Is it a cliche to call Amy Winehouse a ‘nice Jewish girl’? No, says Philologos, who argues that the term actually has a special meaning imported from the Yiddish word sheyne.
The widespread integration of Yiddish words (especially those related to the world of petty crime) into the Dutch language is the subject of this week’s language column.
The vice president recently used the word “shtick” incorrectly. Philologos wonders if we should be sad that Yiddish words are slipping from our grasp.
Philologos, our language columnist, uncovers the French, German and Latin roots of sheytl, paruk and other Yiddish words for wigs.
Our language columnist takes on a question about the Yiddish prefix “fer–” — as in ferklemt, ferblondzshet, ferkakt, ferdreyt, fermisht — and whether or not it has any relation to the English prefix “for.”
Ruth Fath of Princeton, N.J., asks a timely question: “Does the Yiddish word kashe, as in the fir kashes, the ‘Four Questions’ asked at the beginning of the Seder, come from the same root as the Hebrew word kasheh, ‘difficult’? Our rabbi points out that in Hebrew the Four Questions are known as arba ha-kushyot, rather than as arba ha-she’elot, even though she’elah is the Hebrew word for ‘question.’”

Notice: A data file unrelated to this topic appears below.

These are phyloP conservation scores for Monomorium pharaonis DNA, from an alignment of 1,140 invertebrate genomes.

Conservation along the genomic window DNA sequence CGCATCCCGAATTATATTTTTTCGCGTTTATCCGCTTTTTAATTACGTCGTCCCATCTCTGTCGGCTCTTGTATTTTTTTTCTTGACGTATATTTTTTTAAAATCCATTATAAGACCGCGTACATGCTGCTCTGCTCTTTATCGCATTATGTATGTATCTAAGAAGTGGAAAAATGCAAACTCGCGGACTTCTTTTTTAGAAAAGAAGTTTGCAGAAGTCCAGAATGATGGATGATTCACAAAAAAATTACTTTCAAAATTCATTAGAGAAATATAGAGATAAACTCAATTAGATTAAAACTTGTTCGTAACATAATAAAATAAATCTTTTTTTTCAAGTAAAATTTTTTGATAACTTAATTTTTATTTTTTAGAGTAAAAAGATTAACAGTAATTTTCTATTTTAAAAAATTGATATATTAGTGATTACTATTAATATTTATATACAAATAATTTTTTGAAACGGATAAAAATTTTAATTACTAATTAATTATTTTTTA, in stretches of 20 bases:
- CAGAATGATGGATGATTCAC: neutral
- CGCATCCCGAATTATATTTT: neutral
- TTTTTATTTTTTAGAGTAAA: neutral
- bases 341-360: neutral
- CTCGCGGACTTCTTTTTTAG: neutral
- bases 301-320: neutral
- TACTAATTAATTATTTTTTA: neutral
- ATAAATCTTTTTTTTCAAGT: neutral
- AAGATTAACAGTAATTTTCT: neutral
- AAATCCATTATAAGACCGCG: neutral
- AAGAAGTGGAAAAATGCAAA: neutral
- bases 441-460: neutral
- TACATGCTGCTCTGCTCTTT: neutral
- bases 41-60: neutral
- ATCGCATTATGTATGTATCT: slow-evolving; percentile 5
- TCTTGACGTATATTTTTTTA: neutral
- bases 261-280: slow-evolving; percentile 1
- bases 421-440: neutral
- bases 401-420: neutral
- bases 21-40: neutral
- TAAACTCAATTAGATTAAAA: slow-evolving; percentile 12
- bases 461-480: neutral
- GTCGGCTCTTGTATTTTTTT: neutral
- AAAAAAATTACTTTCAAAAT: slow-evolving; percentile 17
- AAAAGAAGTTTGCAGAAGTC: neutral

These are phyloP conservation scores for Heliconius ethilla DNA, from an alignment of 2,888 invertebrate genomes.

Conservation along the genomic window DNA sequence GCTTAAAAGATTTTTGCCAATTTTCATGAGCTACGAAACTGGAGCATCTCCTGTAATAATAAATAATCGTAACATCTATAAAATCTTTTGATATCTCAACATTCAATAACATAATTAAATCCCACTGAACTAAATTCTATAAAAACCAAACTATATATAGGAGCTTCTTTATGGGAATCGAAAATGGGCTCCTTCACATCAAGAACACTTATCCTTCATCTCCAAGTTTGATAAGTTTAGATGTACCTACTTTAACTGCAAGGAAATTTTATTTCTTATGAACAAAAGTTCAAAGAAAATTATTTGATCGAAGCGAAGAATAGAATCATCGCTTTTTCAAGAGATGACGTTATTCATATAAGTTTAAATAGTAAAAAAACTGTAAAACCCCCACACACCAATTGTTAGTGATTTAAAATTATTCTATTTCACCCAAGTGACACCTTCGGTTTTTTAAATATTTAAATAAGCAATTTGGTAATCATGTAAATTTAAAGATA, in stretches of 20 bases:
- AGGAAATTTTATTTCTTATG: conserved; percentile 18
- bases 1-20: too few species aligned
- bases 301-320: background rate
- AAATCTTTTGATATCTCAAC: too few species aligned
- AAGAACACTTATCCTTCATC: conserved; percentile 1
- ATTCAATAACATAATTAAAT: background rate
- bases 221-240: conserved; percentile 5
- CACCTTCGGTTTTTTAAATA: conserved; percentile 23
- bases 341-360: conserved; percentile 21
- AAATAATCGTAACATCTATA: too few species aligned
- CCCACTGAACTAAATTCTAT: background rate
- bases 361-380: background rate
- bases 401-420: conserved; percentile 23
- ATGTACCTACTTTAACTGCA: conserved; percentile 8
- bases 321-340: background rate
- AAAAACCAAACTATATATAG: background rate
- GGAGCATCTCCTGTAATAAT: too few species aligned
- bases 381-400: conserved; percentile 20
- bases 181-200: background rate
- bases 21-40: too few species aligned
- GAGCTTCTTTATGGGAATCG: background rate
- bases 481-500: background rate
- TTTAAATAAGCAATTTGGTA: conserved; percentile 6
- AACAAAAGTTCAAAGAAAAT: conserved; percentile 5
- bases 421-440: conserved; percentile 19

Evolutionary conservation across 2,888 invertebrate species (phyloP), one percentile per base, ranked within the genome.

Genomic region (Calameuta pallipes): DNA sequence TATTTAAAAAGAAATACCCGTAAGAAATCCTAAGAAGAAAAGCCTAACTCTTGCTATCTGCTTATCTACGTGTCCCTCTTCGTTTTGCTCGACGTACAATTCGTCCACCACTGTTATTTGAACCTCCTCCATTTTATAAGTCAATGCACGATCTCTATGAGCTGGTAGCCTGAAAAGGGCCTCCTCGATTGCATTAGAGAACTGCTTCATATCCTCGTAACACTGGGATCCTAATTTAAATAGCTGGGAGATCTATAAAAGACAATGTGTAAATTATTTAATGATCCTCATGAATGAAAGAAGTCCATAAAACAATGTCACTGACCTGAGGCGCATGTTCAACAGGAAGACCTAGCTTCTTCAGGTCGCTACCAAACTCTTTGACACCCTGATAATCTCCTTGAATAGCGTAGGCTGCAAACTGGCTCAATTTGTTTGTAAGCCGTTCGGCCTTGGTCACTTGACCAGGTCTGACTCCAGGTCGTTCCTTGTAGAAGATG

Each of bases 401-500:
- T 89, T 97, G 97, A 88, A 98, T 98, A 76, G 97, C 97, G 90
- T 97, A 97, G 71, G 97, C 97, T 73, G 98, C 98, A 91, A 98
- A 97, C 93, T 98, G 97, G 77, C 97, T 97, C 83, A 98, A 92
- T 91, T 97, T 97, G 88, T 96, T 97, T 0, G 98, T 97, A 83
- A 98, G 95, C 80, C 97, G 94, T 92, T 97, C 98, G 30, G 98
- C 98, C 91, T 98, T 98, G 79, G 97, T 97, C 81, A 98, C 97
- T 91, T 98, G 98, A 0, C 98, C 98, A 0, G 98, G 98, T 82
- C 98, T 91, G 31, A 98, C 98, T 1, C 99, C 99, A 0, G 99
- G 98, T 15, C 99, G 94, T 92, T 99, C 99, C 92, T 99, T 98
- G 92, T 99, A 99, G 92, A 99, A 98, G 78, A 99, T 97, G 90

“I recently had an argument with a friend about the word ‘nosh.’ He grew up with Yiddish-speaking parents. I grew up around Yiddish-speaking grandparents. He maintained that to nosh means to snack on sweets, while I said it meant just to snack. I’m pretty sure I’m right, but since his family was from Galicia and mine were Litvaks, could it be a matter of different regional usage?”
My father, who was British-born, spoke a good deal of Yiddish at home, and there was one phrase he used when he was exasperated, which was frequently. It sounded like ‘khapssen der riach’ or ‘khapshen der riach.’ Have you any idea what this could be?
I’ve received a number of responses from readers to my March 4 column on “Yeshivish,” two of which I’ll share with you today. One is scholarly, the other is comic, but what rule states that the two can’t appear side by side?
Irving Zlotnik writes: “There seem to be two commonly used words for the potato in Yiddish, kartofl and bulbe. I know the first comes from German Kartoffel, but where does bulbe come from?”